Psycho-Babble Medication | about biological treatments | Framed
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Re: Meds, therapy & ever-present depression

Posted by Elizabeth on March 17, 1999, at 18:29:30

In reply to Re: Meds, therapy & ever-present depression , posted by Torrey on March 15, 1999, at 18:36:08


The "medical model" that you describe is not what biological psychiatry is about at all! Biological psychiatrists understand that the "mind" and the "brain" are really one entity, that experience affects biology which then affects behavior and emotion which affect experience. We are all working on the same problem; the biological psychiatrists focus on understanding it at the level of the neuron, while various schools of psychology try to explain it in terms of the whole organism. (My professor in my sleep class feels our goal should be eventually to understand enough of the isomorphism between our internal experiences and the accompanying neurological processes that we can construct a truly scientific psychodynamic psychology.)

I think that a lot of *patients* like to ascribe to the medical model. (You've heard of pop psychology, right? Now there's "pop psychopharmacology.") I know that I have often had the experience of feeling "blamed" for my illness, like being depressed, say, isn't a good enough reason for my level of impairment (and I should just "snap out of it"). If psych patients can convince the rest of the world that they have an incurable disease that they have absolutely no control over, then they feel they might be exempt from such blame. They even take positions that some psychiatric disorders are "organic" or "endogenous" while some are "psychological" or "neurotic" - so for example, bipolar disorder or schizophrenia is a "disease" to them, but alcoholism or borderline personality is a character flaw.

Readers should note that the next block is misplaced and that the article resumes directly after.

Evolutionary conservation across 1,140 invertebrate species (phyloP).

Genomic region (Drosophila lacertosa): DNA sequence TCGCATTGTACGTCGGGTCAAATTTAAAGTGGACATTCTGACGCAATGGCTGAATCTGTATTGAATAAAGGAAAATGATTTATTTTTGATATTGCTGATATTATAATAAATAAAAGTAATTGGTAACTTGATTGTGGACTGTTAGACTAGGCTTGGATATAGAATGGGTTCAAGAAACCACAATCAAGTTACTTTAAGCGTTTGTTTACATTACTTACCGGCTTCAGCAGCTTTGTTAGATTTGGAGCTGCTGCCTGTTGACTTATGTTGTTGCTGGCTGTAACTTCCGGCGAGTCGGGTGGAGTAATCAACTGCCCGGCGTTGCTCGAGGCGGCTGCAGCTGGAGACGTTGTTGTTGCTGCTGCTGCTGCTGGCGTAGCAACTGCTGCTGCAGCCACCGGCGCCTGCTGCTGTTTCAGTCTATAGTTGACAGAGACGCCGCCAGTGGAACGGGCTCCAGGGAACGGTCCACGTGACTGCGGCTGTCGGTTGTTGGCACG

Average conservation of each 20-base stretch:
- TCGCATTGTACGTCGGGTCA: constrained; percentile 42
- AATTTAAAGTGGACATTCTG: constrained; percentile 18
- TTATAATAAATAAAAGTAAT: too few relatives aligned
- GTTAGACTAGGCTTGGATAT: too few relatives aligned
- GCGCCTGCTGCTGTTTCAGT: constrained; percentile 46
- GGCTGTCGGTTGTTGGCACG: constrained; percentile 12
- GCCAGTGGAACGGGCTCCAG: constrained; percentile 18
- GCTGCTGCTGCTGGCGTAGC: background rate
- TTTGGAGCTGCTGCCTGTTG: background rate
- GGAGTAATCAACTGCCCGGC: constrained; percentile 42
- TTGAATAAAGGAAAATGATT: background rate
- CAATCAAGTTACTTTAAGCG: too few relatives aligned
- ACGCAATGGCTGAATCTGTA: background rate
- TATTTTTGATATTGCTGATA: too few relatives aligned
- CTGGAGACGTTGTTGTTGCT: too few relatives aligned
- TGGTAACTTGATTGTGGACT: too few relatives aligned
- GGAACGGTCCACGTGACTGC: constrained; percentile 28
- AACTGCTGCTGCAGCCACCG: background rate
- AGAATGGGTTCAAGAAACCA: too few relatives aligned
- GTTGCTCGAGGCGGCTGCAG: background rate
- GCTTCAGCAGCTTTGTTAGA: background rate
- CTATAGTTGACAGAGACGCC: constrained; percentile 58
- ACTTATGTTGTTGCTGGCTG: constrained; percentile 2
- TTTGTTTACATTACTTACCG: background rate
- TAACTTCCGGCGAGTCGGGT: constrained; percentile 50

I don't think any of this - the cheap and simplistic medical model, blaming us for our conditions, blaming some of us but not others - is helpful to what ought to be our cause, namely, contributing to a better understanding of what *really* causes our problems (and how they can be fixed) - not what we would *like* the causes to be based on our social or political interests. Call me old-fashioned, it just seems dishonest to convince oneself of something without understanding what it means ("chemical imbalance?" does that mean *anything*?) or having any idea why it should be true.

The reason I take meds is because they work. Therapies have only been shown to work to a limited sense - mainly CBT, which I've tried and which wasn't effective. Sure, I'm in therapy (psychodynamic), but I don't rely on it alone because I don't really know whether it ought to work.

Oh well, this should spark some flames. :-) I'm not talking about any particular individual (well, not one on this forum, anyway!) so nobody take this too personally, please.





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